Out of all of the films that David Mamet has directed that I’ve personally seen (House of Games, Homicide, Oleanna, The Spanish Prisoner, The Winslow Boy, State and Main, Heist, Redbelt, and Phil Spector), his underrated 2004 effort Sparta is easily my favorite. Mamet has long been one of my favorite writers (ask me about the letter I wrote to him in high school…!) and I loved how ballsy this political action thriller is, and I’ll always be continually fascinated with the i…dea that he wrote pretty much the entire film in code and technical jargon — you REALLY have to listen to what’s being said in this ultra-cryptic film. Not that it’s not coherent, it is, it’s just that nothing is traditionally spelled out, and you definitely have to be up for some back-story digging and you’ll need to be able to make some logic jumps on your own.
The film has a 70’s meets the 90’s vibe, with a pessimistic narrative and slick cinematography; the climatic sequence at a private jet hangar is shot with some seriously awesome lens flare POWER, and I loved how gritty Mamet made the early training sequences, where we see two potential black ops recruits being placed in a room, and being told that only one of them is allowed to leave alive. Val Kilmer, on paper, may not have seemed like a logical choice for Mamet’s brand of staccato and stylized dialogue beats, but he’s right at home in one of his best, most focused performances. The excellent supporting cast includes Ed O’Neill as a take-no-bull-shit government worker, Derek Luke as Kilmer’s partner, William H. Macy as a corrupt government official, Clark Gregg, Steven Culp, Johnny Messner, Tia Texada, the always great Said Taghmaoui, and Kristen Bell as the president’s daughter, who has been kidnapped and potentially sold into the EurAsian sex-slave market, with Kilmer and his team trying to relocate her before the press catches wind of the situation.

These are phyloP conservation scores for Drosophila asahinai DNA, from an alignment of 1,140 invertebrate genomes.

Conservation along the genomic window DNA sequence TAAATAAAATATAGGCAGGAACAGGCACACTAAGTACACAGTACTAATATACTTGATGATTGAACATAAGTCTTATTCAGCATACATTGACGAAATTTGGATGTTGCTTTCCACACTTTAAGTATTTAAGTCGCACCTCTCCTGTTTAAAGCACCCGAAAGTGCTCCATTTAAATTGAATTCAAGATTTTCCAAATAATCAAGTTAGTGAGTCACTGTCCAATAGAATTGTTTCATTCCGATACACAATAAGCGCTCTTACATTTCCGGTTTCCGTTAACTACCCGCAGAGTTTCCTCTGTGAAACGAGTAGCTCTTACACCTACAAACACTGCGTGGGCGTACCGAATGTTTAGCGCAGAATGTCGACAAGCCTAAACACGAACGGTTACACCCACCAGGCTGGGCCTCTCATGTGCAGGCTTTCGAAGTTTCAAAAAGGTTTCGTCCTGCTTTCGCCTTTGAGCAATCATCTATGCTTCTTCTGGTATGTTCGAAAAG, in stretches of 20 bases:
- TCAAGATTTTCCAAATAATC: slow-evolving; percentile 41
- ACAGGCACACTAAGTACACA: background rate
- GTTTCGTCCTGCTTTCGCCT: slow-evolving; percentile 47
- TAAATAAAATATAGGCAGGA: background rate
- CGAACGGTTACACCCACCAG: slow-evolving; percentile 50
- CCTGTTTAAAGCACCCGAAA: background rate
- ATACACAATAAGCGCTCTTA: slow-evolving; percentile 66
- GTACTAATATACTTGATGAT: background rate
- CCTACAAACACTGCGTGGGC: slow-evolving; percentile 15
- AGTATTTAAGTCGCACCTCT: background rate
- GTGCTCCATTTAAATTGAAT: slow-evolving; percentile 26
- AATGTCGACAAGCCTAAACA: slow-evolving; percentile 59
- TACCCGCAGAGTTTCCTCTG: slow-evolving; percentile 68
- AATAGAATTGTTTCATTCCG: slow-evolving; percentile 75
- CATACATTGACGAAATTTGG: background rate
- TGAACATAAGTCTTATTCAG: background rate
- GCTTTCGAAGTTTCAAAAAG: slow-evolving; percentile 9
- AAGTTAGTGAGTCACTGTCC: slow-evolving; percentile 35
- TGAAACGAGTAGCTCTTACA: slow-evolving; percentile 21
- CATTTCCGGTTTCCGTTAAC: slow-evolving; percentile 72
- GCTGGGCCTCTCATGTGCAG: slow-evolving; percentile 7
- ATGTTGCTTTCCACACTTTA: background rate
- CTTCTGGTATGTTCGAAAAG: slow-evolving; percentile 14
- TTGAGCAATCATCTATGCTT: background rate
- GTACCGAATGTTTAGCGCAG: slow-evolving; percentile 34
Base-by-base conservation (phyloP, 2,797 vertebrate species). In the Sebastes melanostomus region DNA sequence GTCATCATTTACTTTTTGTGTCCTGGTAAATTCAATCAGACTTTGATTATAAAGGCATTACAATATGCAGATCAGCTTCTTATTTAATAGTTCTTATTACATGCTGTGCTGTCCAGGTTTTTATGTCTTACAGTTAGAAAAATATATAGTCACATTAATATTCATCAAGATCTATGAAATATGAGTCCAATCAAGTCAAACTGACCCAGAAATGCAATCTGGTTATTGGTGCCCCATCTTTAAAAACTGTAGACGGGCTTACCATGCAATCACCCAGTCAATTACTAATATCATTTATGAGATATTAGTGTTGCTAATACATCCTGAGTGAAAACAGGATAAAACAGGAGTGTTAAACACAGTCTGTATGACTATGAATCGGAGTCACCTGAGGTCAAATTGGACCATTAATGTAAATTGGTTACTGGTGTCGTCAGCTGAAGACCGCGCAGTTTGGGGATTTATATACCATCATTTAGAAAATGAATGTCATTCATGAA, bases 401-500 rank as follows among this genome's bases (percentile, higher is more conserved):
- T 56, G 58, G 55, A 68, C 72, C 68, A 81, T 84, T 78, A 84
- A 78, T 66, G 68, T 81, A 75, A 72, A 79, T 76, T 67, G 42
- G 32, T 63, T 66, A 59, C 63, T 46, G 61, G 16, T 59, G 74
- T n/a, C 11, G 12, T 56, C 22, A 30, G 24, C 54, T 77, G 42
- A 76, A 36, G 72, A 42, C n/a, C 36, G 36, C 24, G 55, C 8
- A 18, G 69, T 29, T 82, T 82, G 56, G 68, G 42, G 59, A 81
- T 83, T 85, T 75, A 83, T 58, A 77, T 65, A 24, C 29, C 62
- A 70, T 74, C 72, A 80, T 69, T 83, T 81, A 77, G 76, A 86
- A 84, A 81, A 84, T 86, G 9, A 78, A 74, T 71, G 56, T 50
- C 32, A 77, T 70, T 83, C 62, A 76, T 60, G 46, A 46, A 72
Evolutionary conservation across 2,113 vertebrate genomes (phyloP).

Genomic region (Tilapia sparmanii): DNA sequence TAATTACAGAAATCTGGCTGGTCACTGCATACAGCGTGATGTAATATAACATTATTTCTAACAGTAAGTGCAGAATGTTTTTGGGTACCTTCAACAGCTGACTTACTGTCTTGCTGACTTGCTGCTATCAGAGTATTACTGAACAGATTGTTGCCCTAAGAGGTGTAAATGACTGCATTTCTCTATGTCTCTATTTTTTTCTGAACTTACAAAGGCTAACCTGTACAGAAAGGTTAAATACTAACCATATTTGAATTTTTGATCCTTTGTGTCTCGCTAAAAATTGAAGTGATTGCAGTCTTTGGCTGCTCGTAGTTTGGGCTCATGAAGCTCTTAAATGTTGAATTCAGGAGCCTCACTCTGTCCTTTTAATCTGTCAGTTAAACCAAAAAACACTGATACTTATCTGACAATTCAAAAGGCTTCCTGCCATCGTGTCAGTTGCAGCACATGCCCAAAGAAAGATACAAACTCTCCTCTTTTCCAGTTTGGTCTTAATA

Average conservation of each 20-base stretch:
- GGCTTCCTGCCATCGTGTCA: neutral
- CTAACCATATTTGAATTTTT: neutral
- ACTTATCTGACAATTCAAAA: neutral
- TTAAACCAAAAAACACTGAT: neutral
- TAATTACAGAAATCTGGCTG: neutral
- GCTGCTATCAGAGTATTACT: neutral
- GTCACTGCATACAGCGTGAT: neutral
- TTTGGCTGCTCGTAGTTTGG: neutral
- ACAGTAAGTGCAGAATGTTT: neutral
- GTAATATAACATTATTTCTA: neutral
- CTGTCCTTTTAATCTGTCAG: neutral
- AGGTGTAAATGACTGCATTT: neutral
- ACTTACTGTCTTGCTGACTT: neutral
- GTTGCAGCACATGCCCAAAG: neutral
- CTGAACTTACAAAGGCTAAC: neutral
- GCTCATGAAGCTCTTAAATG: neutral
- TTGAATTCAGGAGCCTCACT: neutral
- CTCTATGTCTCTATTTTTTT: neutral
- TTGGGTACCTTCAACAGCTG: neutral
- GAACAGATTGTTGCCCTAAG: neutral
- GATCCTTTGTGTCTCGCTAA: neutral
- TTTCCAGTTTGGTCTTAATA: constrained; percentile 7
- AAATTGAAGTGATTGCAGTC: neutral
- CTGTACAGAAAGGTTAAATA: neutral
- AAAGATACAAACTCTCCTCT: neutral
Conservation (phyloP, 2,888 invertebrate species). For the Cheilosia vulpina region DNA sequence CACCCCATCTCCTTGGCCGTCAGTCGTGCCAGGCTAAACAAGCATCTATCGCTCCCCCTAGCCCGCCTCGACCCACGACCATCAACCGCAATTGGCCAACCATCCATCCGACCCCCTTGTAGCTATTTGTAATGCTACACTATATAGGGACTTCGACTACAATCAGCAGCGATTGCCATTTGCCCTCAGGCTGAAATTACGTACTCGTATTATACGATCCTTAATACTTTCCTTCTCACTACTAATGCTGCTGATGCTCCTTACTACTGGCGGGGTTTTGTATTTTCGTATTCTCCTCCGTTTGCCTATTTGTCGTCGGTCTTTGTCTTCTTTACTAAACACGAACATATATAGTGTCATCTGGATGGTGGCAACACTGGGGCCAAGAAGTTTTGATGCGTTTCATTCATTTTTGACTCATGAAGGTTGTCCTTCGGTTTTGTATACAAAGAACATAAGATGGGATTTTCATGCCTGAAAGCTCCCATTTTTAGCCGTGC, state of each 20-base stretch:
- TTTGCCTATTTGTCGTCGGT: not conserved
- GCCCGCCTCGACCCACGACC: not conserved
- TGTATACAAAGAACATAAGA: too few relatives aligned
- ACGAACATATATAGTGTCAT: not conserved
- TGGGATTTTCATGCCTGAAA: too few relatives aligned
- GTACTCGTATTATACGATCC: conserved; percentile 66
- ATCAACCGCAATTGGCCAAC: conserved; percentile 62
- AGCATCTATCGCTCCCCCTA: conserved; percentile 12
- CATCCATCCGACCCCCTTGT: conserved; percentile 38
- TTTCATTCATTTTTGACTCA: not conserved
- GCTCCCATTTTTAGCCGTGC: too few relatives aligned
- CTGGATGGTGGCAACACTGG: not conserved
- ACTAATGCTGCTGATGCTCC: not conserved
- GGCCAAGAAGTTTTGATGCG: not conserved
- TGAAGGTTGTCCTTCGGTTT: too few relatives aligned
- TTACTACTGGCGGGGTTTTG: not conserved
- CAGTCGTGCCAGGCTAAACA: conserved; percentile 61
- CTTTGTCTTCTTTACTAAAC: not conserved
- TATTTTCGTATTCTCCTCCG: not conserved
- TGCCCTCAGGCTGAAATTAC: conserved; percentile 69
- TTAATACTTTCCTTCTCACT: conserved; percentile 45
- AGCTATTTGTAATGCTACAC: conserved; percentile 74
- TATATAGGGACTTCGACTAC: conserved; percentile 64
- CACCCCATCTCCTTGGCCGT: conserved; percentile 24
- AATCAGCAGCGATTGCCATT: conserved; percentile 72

The events in this film are often far fetched, but I never cared, because everyone takes it so damn seriously, and with Kilmer leading the charge in a totally committed and visceral performance, any plot contrivances are made up for with the ear-catching dialogue that’s filled with numerous lines worthy of quotation and the propulsive direction that Mamet brought to the table. “Where’s the girl?” POWER.